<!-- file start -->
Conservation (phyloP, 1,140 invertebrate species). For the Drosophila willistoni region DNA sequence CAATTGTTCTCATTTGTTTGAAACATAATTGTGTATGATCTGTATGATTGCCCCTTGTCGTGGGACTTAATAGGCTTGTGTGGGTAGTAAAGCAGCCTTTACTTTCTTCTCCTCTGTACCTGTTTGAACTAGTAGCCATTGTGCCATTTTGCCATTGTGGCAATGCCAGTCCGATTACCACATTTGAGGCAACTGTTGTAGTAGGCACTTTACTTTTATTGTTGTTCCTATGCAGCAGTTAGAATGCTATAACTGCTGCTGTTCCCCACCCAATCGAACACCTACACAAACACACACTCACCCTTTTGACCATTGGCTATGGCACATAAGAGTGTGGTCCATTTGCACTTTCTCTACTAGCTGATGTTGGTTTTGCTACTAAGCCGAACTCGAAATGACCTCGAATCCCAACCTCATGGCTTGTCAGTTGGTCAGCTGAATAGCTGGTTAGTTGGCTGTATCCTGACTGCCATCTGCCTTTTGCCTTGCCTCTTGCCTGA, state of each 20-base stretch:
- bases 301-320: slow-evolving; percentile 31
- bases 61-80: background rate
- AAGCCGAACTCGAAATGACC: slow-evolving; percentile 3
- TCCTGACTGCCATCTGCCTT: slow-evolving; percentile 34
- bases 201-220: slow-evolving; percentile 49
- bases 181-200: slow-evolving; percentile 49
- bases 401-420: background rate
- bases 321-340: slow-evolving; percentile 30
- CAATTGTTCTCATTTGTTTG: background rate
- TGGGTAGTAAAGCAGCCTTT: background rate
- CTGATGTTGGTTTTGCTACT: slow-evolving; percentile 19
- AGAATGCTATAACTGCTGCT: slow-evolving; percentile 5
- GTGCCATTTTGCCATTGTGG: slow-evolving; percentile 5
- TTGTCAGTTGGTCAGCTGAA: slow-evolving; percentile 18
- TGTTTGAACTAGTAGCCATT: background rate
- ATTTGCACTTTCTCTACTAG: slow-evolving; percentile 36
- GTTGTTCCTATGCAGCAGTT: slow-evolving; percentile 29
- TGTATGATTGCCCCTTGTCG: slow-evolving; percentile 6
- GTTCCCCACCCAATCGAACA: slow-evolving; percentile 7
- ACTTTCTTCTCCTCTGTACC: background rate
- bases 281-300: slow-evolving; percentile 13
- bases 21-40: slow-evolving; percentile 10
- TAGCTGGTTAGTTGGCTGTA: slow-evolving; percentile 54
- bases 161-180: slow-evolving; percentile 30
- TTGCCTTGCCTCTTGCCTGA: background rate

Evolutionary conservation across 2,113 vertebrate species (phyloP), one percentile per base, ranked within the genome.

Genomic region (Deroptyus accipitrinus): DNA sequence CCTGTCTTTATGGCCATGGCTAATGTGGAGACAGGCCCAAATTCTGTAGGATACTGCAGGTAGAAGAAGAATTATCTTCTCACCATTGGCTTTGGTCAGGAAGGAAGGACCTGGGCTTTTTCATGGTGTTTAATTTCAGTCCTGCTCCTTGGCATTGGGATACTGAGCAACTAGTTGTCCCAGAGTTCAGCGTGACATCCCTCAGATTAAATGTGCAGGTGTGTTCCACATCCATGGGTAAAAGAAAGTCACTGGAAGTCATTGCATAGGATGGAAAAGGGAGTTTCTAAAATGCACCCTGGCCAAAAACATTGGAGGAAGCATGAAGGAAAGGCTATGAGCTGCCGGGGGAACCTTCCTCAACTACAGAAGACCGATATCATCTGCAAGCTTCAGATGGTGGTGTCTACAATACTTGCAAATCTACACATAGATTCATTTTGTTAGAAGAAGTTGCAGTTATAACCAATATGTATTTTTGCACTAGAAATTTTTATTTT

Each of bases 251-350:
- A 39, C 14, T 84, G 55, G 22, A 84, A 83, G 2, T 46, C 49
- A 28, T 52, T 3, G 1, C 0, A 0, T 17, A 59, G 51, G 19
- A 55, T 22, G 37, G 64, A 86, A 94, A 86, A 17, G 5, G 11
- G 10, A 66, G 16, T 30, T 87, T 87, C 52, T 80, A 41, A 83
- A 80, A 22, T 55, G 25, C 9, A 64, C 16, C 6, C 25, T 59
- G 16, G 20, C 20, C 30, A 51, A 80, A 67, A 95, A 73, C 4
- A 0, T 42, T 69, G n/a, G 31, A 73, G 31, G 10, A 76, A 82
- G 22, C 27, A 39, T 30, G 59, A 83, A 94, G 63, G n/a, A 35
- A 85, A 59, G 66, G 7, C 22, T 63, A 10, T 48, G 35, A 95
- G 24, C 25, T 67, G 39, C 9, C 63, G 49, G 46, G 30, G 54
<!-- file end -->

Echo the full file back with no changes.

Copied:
Conservation (phyloP, 1,140 invertebrate species). For the Drosophila willistoni region DNA sequence CAATTGTTCTCATTTGTTTGAAACATAATTGTGTATGATCTGTATGATTGCCCCTTGTCGTGGGACTTAATAGGCTTGTGTGGGTAGTAAAGCAGCCTTTACTTTCTTCTCCTCTGTACCTGTTTGAACTAGTAGCCATTGTGCCATTTTGCCATTGTGGCAATGCCAGTCCGATTACCACATTTGAGGCAACTGTTGTAGTAGGCACTTTACTTTTATTGTTGTTCCTATGCAGCAGTTAGAATGCTATAACTGCTGCTGTTCCCCACCCAATCGAACACCTACACAAACACACACTCACCCTTTTGACCATTGGCTATGGCACATAAGAGTGTGGTCCATTTGCACTTTCTCTACTAGCTGATGTTGGTTTTGCTACTAAGCCGAACTCGAAATGACCTCGAATCCCAACCTCATGGCTTGTCAGTTGGTCAGCTGAATAGCTGGTTAGTTGGCTGTATCCTGACTGCCATCTGCCTTTTGCCTTGCCTCTTGCCTGA, state of each 20-base stretch:
- bases 301-320: slow-evolving; percentile 31
- bases 61-80: background rate
- AAGCCGAACTCGAAATGACC: slow-evolving; percentile 3
- TCCTGACTGCCATCTGCCTT: slow-evolving; percentile 34
- bases 201-220: slow-evolving; percentile 49
- bases 181-200: slow-evolving; percentile 49
- bases 401-420: background rate
- bases 321-340: slow-evolving; percentile 30
- CAATTGTTCTCATTTGTTTG: background rate
- TGGGTAGTAAAGCAGCCTTT: background rate
- CTGATGTTGGTTTTGCTACT: slow-evolving; percentile 19
- AGAATGCTATAACTGCTGCT: slow-evolving; percentile 5
- GTGCCATTTTGCCATTGTGG: slow-evolving; percentile 5
- TTGTCAGTTGGTCAGCTGAA: slow-evolving; percentile 18
- TGTTTGAACTAGTAGCCATT: background rate
- ATTTGCACTTTCTCTACTAG: slow-evolving; percentile 36
- GTTGTTCCTATGCAGCAGTT: slow-evolving; percentile 29
- TGTATGATTGCCCCTTGTCG: slow-evolving; percentile 6
- GTTCCCCACCCAATCGAACA: slow-evolving; percentile 7
- ACTTTCTTCTCCTCTGTACC: background rate
- bases 281-300: slow-evolving; percentile 13
- bases 21-40: slow-evolving; percentile 10
- TAGCTGGTTAGTTGGCTGTA: slow-evolving; percentile 54
- bases 161-180: slow-evolving; percentile 30
- TTGCCTTGCCTCTTGCCTGA: background rate

Evolutionary conservation across 2,113 vertebrate species (phyloP), one percentile per base, ranked within the genome.

Genomic region (Deroptyus accipitrinus): DNA sequence CCTGTCTTTATGGCCATGGCTAATGTGGAGACAGGCCCAAATTCTGTAGGATACTGCAGGTAGAAGAAGAATTATCTTCTCACCATTGGCTTTGGTCAGGAAGGAAGGACCTGGGCTTTTTCATGGTGTTTAATTTCAGTCCTGCTCCTTGGCATTGGGATACTGAGCAACTAGTTGTCCCAGAGTTCAGCGTGACATCCCTCAGATTAAATGTGCAGGTGTGTTCCACATCCATGGGTAAAAGAAAGTCACTGGAAGTCATTGCATAGGATGGAAAAGGGAGTTTCTAAAATGCACCCTGGCCAAAAACATTGGAGGAAGCATGAAGGAAAGGCTATGAGCTGCCGGGGGAACCTTCCTCAACTACAGAAGACCGATATCATCTGCAAGCTTCAGATGGTGGTGTCTACAATACTTGCAAATCTACACATAGATTCATTTTGTTAGAAGAAGTTGCAGTTATAACCAATATGTATTTTTGCACTAGAAATTTTTATTTT

Each of bases 251-350:
- A 39, C 14, T 84, G 55, G 22, A 84, A 83, G 2, T 46, C 49
- A 28, T 52, T 3, G 1, C 0, A 0, T 17, A 59, G 51, G 19
- A 55, T 22, G 37, G 64, A 86, A 94, A 86, A 17, G 5, G 11
- G 10, A 66, G 16, T 30, T 87, T 87, C 52, T 80, A 41, A 83
- A 80, A 22, T 55, G 25, C 9, A 64, C 16, C 6, C 25, T 59
- G 16, G 20, C 20, C 30, A 51, A 80, A 67, A 95, A 73, C 4
- A 0, T 42, T 69, G n/a, G 31, A 73, G 31, G 10, A 76, A 82
- G 22, C 27, A 39, T 30, G 59, A 83, A 94, G 63, G n/a, A 35
- A 85, A 59, G 66, G 7, C 22, T 63, A 10, T 48, G 35, A 95
- G 24, C 25, T 67, G 39, C 9, C 63, G 49, G 46, G 30, G 54